Chart Book: SNAP Helps Struggling Families Put Food on the Table
November 7, 2019
The Supplemental Nutrition Assistance Program (SNAP) is the nation’s most important anti-hunger program.
- SNAP reaches millions of people who need food assistance. It’s one of the few means-tested government benefit programs available to almost all households with low incomes. For basic information on the program, see “Policy Basics: The Supplemental Nutrition Assistance Program.”
- SNAP promotes long-term health and well-being, especially for children. Research shows that SNAP reduces poverty and food insecurity, and that over the long term, these impacts lead to improved health and economic outcomes, especially for those who receive SNAP as children. For more on the long-term impacts of SNAP, see “SNAP Works for America’s Children” and “SNAP is Linked with Improved Nutritional Outcomes and Lower Health Care Costs.”
This chart book highlights some key characteristics of the 38 million people using the program as well as trends and data on program administration and use. It complements more detailed analyses on particular aspects of SNAP, available on our website.
The number of SNAP participants rises during economic downturns and falls as the economic recovery reaches low-income households. After unemployment insurance, SNAP historically has been the most responsive federal program in assisting families and communities during economic downturns. The Great Recession was no exception. SNAP grew rapidly between 2008 and 2011, as the recession and lagging recovery led more low-income households to qualify and apply for help.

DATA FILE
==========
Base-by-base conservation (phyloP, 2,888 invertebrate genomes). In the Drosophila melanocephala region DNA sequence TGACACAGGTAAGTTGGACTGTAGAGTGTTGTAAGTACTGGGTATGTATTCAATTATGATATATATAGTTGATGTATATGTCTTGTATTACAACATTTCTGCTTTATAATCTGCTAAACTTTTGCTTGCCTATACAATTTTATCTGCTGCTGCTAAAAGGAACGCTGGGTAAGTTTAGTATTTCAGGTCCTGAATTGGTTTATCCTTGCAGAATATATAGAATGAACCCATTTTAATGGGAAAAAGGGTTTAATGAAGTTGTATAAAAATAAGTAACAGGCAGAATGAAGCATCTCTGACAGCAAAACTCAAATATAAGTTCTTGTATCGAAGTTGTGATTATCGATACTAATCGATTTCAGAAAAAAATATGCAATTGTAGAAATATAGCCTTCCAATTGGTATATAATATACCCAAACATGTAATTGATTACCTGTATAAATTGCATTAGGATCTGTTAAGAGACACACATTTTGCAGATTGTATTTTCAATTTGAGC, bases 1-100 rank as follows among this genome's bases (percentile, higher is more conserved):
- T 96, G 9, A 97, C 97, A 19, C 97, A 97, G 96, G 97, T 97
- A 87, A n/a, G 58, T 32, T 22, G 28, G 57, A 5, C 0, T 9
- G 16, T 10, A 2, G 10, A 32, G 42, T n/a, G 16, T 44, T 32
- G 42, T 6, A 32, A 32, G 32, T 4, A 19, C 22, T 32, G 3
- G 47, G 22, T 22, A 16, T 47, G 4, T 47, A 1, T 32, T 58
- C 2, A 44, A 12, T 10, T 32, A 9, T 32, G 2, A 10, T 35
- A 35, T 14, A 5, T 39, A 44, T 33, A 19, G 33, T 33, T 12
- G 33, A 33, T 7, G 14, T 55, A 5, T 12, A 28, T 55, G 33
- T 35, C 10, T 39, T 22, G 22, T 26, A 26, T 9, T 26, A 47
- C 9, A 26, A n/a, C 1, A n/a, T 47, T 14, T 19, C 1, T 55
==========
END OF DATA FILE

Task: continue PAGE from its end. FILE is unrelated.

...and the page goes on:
The number and share of eligible people participating in SNAP rose significantly during the Great Recession and stayed high during the slow recovery, driving SNAP caseload growth. Poverty and food insecurity both rose substantially in the recession, making more people eligible for SNAP; both have since fallen back to pre-recession levels. In 2018 the official poverty rate fell below its 2007 level and is closer to the lower, 2001 level. Similarly, food insecurity has fallen to its 2007 level. While indicators such as the unemployment rate show that the economy has improved, the number of people eligible for SNAP fell more slowly after the Great Recession due to the slow decline in poverty. SNAP also reached a higher share of eligible people: the participation rate among eligible individuals rose from 69 percent in 2007 to 84 percent in 2017 (the most recent year for which USDA estimates are available).
Research on the Great Recession finds that economic factors (such as the unemployment rate) explain between about half and 90 percent of the increase in SNAP caseloads between 2007 and 2011.